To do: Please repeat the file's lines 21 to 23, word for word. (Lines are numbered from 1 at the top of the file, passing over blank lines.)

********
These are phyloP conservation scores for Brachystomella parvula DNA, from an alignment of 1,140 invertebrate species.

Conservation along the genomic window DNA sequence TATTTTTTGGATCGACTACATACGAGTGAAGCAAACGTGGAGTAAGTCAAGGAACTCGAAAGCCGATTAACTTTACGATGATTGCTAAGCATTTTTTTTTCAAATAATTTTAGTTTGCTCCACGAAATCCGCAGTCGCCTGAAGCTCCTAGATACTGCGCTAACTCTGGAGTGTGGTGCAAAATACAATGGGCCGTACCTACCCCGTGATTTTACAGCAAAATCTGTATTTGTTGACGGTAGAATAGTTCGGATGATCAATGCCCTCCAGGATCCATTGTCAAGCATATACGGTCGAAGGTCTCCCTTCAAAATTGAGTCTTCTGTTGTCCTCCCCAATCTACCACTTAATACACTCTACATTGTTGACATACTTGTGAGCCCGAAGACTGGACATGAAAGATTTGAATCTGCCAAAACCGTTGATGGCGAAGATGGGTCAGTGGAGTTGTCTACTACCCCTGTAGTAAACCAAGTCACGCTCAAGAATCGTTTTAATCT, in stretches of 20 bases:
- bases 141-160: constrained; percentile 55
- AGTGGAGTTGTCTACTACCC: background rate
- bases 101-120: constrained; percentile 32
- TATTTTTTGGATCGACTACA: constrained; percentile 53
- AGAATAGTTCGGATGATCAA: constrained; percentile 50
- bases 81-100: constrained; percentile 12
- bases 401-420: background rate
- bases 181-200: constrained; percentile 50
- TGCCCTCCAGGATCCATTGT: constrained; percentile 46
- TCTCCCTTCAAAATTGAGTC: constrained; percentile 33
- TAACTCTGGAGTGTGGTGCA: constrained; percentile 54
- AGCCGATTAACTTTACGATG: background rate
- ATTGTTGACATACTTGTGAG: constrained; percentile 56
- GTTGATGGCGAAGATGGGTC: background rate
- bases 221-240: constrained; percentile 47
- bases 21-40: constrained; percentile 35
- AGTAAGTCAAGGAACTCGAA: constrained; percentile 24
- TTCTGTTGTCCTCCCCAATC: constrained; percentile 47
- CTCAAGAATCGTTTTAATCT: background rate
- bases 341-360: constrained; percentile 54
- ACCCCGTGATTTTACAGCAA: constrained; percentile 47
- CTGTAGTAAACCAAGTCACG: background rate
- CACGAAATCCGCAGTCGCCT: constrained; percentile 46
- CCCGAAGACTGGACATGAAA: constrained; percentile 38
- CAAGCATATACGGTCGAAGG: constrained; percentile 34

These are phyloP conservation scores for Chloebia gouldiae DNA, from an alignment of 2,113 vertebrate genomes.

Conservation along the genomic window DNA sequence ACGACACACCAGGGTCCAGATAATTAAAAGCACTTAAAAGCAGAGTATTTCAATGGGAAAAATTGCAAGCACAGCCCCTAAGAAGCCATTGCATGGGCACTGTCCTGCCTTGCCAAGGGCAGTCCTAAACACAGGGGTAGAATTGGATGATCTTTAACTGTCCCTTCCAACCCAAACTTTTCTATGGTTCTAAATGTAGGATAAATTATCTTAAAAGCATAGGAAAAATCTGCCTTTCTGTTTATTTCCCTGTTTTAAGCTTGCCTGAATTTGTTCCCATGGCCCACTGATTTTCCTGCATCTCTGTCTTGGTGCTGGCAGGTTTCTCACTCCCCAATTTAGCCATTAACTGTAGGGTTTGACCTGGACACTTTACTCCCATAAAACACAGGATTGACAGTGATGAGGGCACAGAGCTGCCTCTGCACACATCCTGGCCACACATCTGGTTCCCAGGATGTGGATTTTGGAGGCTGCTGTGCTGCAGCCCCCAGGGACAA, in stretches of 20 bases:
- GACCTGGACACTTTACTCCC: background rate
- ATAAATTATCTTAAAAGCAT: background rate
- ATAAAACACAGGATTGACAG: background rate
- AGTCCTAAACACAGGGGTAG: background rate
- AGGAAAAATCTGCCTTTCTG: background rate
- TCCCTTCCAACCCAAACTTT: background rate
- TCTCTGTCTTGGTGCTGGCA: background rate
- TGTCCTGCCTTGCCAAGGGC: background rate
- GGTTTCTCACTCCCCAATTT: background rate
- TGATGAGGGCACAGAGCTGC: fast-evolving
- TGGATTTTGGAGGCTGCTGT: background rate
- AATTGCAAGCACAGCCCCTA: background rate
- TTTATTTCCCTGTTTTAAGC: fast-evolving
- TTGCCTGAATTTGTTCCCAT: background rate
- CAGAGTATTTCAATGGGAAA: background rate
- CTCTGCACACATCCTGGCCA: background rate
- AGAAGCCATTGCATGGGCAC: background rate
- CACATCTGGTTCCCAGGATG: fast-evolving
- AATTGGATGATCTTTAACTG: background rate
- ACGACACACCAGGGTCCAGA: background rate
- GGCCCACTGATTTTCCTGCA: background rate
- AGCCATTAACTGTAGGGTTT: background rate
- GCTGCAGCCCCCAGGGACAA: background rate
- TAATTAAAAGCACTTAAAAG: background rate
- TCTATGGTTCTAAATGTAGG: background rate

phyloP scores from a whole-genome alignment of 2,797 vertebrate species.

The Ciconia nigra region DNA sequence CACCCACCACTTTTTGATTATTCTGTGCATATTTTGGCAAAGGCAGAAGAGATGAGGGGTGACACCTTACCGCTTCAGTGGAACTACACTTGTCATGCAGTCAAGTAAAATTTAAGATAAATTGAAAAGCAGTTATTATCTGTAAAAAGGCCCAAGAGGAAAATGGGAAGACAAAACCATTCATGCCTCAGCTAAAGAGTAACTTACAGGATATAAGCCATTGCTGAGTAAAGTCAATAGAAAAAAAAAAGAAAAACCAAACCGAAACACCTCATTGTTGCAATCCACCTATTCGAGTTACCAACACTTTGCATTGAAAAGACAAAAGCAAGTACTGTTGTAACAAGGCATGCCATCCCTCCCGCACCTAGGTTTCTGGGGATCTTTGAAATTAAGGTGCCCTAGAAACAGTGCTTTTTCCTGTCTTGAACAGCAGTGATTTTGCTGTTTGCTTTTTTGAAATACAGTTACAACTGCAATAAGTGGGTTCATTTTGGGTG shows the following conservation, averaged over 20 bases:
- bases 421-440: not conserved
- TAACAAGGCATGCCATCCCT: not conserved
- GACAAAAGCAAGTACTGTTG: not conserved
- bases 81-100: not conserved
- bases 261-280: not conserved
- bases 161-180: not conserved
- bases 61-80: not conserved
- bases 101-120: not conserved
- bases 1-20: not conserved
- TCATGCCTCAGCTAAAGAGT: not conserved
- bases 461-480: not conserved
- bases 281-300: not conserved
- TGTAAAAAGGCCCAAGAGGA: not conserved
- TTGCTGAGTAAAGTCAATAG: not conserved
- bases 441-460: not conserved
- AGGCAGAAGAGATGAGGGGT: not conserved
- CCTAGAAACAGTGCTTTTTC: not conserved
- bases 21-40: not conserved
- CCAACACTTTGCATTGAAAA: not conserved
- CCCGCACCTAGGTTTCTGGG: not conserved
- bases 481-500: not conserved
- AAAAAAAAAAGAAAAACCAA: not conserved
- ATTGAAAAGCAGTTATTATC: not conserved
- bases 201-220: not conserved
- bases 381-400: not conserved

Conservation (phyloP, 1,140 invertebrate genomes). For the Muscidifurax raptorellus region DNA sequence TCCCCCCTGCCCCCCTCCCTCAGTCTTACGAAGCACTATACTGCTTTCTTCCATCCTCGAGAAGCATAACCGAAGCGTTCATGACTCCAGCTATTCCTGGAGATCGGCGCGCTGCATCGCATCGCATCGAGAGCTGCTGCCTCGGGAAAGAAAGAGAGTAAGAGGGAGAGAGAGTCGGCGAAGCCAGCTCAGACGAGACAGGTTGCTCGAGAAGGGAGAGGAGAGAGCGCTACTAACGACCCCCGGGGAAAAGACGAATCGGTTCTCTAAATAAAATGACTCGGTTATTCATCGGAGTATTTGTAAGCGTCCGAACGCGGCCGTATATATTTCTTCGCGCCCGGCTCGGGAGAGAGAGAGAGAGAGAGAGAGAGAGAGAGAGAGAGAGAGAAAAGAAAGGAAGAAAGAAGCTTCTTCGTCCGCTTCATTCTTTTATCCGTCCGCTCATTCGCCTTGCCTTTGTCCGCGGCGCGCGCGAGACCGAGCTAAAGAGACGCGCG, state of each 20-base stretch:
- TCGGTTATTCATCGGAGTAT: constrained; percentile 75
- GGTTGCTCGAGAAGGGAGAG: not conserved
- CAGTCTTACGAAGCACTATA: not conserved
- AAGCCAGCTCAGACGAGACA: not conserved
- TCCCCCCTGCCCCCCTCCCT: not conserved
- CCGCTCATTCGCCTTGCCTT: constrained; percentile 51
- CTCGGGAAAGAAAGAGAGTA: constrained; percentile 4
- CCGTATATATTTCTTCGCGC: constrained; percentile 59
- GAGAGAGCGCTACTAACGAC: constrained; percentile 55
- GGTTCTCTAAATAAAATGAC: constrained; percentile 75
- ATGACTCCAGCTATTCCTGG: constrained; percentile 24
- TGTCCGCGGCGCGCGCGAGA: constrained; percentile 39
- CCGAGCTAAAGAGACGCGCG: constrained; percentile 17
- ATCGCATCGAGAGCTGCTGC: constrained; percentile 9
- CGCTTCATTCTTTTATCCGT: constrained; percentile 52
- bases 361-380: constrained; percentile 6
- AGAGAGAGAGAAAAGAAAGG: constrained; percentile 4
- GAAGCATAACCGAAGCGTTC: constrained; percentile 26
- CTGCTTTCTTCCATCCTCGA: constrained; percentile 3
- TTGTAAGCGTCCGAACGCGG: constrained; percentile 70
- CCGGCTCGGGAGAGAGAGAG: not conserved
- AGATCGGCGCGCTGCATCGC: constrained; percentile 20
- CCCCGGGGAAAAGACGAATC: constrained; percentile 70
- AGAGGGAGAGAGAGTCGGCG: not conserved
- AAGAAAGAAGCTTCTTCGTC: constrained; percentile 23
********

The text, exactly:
- CTCAAGAATCGTTTTAATCT: background rate
- bases 341-360: constrained; percentile 54
- ACCCCGTGATTTTACAGCAA: constrained; percentile 47